Crime fears prompt Brazilian security blitz before World Cup

Saturation security a sticking plaster on systemic weakness, critics argue

Security workers carry a man simulating an injury, during a security drill in Rio de Janeiro. Photograph: Reuters/Pilar Olivares

Security workers carry a man simulating an injury, during a security drill in Rio de Janeiro. Photograph: Reuters/Pilar Olivares

Wed, Jun 4, 2014, 01:00

As is now traditional before any modern sporting mega-event, Brazil’s authorities have been busy in the build-up to World Cup emphasising that the party will take place under the watchful eye of a massive security operation.

To protect fans and avoid any trouble with anti-World Cup protesters, 157,000 police and soldiers will be deployed across the country, along with fighter jets, naval frigates and drones. In all, the federal government says spending on securing the event has topped €620 million.

Brazil seems particularly determined to emphasise such preparations, as it knows it has a certain image problem. If terrorism was the major reason for the huge security operations at the most recent Olympics in Sochi and London, in Brazil the motive is the country’s high levels of urban crime.

In recent decades gun-toting gangs of teenage drug dealers have joined other staple images of the country, such as carnival and tropical beaches, in foreigners’ minds.

Violent anarchists

Those worries have now meshed with the recent threat posed by fringe groupings of violent anarchists which have carried out isolated acts of vandalism at anti-Cup protests in recent months. Masked, unnamed protesters have spoken to local media of bringing “chaos” to the event.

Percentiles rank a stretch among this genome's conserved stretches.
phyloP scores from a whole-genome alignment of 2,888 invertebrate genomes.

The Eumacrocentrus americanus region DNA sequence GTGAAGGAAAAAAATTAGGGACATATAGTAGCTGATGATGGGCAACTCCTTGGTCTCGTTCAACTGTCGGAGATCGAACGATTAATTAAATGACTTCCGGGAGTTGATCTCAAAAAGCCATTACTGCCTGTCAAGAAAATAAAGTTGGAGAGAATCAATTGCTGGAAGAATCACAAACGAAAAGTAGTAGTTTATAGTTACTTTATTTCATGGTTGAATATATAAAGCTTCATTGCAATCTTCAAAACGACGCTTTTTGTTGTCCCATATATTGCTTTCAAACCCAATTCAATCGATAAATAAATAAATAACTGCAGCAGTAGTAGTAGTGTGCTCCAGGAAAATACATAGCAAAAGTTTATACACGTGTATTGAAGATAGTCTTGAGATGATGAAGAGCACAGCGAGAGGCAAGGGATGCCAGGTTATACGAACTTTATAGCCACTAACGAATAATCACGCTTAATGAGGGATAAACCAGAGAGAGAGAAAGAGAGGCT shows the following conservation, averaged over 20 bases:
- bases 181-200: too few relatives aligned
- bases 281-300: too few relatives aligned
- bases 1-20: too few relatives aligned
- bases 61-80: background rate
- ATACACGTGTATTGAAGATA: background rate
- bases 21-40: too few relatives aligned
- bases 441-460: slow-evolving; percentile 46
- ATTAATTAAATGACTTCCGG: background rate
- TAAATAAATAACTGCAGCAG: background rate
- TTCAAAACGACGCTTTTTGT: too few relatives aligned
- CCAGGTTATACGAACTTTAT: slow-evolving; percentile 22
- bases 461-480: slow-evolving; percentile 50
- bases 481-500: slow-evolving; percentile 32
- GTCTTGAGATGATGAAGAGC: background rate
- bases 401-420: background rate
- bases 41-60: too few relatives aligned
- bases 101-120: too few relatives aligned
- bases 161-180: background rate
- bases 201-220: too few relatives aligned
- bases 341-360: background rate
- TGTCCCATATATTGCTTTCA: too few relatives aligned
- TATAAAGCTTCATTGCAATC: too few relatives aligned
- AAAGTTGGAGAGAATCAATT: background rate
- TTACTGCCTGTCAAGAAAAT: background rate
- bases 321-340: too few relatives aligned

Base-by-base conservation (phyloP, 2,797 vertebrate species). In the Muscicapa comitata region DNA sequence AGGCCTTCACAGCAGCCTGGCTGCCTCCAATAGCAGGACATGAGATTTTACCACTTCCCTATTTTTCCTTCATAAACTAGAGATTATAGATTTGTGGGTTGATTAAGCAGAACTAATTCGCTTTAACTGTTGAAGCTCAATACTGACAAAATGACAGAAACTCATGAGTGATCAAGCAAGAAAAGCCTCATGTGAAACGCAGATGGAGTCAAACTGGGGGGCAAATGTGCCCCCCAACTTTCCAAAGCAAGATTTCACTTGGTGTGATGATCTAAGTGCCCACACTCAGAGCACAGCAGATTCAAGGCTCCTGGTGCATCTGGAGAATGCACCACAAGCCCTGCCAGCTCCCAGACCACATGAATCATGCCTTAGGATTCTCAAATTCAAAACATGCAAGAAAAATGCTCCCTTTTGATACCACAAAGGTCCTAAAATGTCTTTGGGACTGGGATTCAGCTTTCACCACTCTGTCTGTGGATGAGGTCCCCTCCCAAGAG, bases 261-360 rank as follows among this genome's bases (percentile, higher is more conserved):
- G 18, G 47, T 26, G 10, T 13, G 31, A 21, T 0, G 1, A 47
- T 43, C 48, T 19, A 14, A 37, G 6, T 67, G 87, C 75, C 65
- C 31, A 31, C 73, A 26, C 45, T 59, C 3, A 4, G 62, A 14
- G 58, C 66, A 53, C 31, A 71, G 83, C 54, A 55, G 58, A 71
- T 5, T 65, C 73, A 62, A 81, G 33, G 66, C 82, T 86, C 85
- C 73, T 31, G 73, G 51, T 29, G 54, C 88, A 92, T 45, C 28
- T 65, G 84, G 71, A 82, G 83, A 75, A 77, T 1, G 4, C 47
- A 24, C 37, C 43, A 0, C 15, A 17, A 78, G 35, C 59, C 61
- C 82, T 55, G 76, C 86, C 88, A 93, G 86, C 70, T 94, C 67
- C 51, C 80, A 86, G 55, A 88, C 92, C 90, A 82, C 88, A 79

But despite their stated hopes of being assisted in their ambitious goal by the country’s most powerful criminal organisation, São Paulo’s Primeiro Comando da Capital (First Command of the Capital, or PCC), the chances of this happening are slim.

Brazil has a good record of having large public events pass off relatively peacefully, largely thanks to saturation policing. Though none reached the same scale of a World Cup, in recent decades the country has organised peaceful global summits on the environment, papal visits and sporting events.

Even the protests that took place during last year’s Confederations Cup were largely peaceful, with much of the violence that did take place provoked by aggressive policing.

But the justice minister’s claim that the security operation for the World Cup will leave a security “legacy” is doubtful, say security analysts, who cite deep structural problems, such as antiquated policing structures and a broken courts system, as well as a lack of funds, as the causes of Brazil’s violence epidemic.

“The political class always seeks short-term results rather than undertaking difficult reforms that will only bring sustained improvements in the long term,” says Adilson Paes de Souza, a former police officer turned author on public security issues.

“Without them we are left with a criminal justice system that does not work. It is totally inefficient and this creates a lack of credibility and sense of impunity among criminals and rogue elements in the police.”

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